The expertise in the fields of science and special education are being blended in today's classrooms as a result of all students being expected to meet state standards…
The expertise in the fields of science and special education are being blended in today's classrooms as a result of all students being expected to meet state standards. Having high standards can be positive, yet for many science and special educators finding ways to blend the expertise of these two fields has not been clearly defined. This chapter provides an overview of the status of both fields, as well as providing specific ideas related to the changes that need to occur for a more blended approach to instruction. The chapter concludes with an example of a co-taught lesson using the 5E Learning Cycle as well as future directions for these two fields to work together to meet the needs of all students.
While there is a significant proportion of people with a mild intellectual disability (MID) or borderline intellectual functioning (BIF) who commit sexual offenses, little…
While there is a significant proportion of people with a mild intellectual disability (MID) or borderline intellectual functioning (BIF) who commit sexual offenses, little research has focused on the risk factors for sexual recidivism in people with MID-BIF. The purpose of this paper is to compare the scores on the STATIC-99R and STABLE-2007 between persons with sexual offense histories with and without MID-BIF.
Data using the STATIC-99R and STABLE-2007 were collected in 85 male patients divided into an MID-BIF group (IQ 50–85, n=50) and comparison group (IQ>95, n=35).
The MID-BIF group and comparison group did not differ significantly on the static risk factors and total score of the STATIC-99R. However, of the 13 dynamic risk factors of the STABLE-2007, the MID-BIF group scored significantly higher on the items Impulsive acts, Poor problem solving skills and Lack of concern for others, while the comparison group scored significantly higher on the item Deviant sexual preference.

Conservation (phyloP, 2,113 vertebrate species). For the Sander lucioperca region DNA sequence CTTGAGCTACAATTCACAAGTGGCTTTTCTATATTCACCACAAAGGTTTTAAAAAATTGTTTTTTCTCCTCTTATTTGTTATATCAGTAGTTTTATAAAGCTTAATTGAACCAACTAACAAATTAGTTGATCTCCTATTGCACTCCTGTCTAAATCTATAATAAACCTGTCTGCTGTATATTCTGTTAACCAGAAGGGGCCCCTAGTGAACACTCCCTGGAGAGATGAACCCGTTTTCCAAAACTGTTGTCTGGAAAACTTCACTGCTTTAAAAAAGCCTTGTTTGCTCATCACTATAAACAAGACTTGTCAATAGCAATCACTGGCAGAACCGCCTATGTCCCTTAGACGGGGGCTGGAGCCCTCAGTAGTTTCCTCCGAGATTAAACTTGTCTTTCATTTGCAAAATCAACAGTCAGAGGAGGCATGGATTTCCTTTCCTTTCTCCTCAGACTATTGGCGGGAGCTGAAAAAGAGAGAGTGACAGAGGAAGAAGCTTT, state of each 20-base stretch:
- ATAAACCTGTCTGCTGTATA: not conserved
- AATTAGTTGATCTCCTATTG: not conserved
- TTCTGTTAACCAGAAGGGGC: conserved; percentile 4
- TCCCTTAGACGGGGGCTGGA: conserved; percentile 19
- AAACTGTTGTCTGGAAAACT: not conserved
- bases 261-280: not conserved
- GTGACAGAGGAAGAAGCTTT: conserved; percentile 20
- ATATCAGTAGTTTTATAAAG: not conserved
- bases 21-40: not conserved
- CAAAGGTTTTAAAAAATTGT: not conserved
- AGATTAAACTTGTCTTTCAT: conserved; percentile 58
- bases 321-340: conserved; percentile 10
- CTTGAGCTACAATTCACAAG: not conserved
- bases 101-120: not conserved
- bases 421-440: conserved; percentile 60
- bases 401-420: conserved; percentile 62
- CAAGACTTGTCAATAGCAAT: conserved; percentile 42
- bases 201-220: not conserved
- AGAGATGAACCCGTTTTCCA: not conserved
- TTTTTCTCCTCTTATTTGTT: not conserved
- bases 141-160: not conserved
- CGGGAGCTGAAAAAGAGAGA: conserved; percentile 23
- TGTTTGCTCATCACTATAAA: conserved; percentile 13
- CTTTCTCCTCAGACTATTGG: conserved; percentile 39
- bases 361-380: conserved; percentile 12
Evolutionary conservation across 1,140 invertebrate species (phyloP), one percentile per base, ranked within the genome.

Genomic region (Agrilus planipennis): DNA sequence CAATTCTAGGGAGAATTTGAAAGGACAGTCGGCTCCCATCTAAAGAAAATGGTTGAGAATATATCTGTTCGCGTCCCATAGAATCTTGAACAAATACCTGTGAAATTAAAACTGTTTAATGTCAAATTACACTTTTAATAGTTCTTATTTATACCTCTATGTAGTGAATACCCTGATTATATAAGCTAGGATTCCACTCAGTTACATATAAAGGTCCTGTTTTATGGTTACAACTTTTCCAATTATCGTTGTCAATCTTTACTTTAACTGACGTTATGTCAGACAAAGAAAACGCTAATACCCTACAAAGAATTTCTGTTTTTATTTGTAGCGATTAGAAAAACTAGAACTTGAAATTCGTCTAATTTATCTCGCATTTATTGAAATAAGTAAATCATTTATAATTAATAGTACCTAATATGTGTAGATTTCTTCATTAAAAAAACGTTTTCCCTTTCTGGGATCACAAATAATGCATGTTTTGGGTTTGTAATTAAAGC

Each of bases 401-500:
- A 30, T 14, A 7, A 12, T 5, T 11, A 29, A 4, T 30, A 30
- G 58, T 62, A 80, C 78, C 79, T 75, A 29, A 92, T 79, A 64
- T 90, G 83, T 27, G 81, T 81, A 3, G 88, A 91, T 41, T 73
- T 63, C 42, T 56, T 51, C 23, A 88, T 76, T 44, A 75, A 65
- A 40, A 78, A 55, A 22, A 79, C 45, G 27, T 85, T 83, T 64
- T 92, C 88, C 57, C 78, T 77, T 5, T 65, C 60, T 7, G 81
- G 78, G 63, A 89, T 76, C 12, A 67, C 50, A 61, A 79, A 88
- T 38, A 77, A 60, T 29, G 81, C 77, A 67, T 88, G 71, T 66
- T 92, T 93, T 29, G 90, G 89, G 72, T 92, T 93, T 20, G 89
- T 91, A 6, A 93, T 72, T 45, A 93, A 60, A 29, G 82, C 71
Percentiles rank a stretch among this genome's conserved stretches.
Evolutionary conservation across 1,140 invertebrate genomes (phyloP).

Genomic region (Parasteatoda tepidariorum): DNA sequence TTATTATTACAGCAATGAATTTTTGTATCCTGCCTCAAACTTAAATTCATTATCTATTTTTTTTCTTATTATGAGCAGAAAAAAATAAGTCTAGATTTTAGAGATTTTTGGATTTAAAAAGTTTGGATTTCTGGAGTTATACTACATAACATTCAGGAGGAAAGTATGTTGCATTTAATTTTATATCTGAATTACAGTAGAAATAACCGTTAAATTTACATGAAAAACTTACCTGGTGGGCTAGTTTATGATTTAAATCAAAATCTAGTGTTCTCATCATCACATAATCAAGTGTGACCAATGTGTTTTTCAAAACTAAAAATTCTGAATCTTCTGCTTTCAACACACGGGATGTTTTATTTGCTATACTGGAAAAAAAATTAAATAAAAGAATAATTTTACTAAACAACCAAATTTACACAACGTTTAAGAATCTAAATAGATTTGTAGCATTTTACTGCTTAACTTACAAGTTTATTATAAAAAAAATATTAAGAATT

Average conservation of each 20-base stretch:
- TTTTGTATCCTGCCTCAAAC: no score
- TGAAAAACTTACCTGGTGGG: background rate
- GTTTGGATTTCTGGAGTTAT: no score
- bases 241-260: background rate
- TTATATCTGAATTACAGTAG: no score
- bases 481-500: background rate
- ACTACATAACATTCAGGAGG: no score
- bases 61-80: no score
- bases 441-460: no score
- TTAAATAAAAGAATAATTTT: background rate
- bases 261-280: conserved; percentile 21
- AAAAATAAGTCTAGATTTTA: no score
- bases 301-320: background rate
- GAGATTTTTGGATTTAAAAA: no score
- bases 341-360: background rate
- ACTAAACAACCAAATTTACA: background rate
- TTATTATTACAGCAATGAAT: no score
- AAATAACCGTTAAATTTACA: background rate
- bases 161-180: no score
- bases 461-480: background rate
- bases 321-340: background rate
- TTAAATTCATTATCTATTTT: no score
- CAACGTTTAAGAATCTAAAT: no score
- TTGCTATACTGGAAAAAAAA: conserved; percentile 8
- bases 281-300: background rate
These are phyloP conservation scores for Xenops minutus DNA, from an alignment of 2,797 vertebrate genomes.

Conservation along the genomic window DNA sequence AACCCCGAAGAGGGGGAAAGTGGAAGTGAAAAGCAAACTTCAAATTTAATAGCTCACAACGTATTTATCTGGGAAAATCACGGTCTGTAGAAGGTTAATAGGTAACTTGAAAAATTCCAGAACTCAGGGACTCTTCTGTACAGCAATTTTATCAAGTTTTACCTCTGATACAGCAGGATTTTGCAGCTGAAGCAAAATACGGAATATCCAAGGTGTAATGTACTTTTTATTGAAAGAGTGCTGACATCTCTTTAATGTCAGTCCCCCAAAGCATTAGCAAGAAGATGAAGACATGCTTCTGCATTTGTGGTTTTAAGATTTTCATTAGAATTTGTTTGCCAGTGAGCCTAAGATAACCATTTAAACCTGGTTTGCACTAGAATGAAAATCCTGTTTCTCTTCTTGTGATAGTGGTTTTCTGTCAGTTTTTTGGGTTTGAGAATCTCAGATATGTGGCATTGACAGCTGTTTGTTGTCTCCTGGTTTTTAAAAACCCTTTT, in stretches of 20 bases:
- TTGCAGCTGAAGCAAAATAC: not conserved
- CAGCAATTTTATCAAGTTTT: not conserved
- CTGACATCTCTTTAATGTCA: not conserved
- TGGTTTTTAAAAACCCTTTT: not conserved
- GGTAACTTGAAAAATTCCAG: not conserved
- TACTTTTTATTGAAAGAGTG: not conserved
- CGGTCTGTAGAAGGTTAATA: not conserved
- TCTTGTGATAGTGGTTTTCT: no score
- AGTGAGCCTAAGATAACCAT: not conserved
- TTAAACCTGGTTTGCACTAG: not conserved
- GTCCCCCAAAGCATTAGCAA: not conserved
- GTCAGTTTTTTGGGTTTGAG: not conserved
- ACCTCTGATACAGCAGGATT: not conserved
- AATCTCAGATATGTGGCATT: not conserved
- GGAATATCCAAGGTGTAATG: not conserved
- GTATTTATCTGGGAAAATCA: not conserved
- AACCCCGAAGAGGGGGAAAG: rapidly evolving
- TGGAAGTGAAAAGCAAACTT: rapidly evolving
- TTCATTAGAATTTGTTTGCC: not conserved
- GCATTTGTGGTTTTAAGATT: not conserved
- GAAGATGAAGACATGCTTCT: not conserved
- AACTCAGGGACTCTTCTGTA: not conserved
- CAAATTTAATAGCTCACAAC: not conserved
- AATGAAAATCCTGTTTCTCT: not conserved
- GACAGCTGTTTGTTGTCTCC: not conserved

The higher score on a number of dynamic risk factors for patients with MID-BIF could partly be explained by the characteristics associated with MID-BIF. Although dynamic criminogenic risk factors which are usually identified as targets for treatment appear the same for people with and without MID-BIF who commit sexual offenses, adaptations to the modality of treatment will still need to be made for people with MID-BIF.
Possibilities for self-representation for transgender (trans) and gender non-conforming (GNC) youth must be conceptualized in relation to youths’ placement within frames…
Possibilities for self-representation for transgender (trans) and gender non-conforming (GNC) youth must be conceptualized in relation to youths’ placement within frames of power. Powerful institutional forces in youths’ lives include schools and policing and, as is evidenced by youths’ statements, extend to mass media portrayals. Library approaches that reify the inclusion of representative texts do not adequately meet the needs of trans and GNC youth. As a profession, librarianship must reflect on ideological approaches to gendered embodiment to push against an ongoing repetition of institutional harms done to trans and GNC youth.
This chapter offers examinations of information needs, complex online worlds, and incorporation of histories made invisible by power alongside critical literacy skills as crucial aspects of providing services to all possibly or actually trans and GNC youth. It critically situates the circumstances of trans youths’ lives in relation to the effect that adult perceptions have on trans and GNC youths’ ability to access resources. It provides a framework for reflection on how young adult librarians often unconsciously limit library access by enacting gendered expectations that do not always match the possibility or actuality of youths’ experiences or self-conceptions. The chapter outlines modes of communication – through library materials, programs, community resources and partnerships – that convey deeper understandings of trans and GNC experiences to possibly or actually trans and GNC youth.
The aim of the present study is to look into the potential of standardization of special purpose buildings, with the example of the Norwegian Directorate of Public…
The aim of the present study is to look into the potential of standardization of special purpose buildings, with the example of the Norwegian Directorate of Public Construction and Property Management (Statsbygg).
The present study uses results from a group workshop on the topic of standardization, suggesting building types suitable for standardization or modular construction. In addition, data from Statsbygg’s project database is used.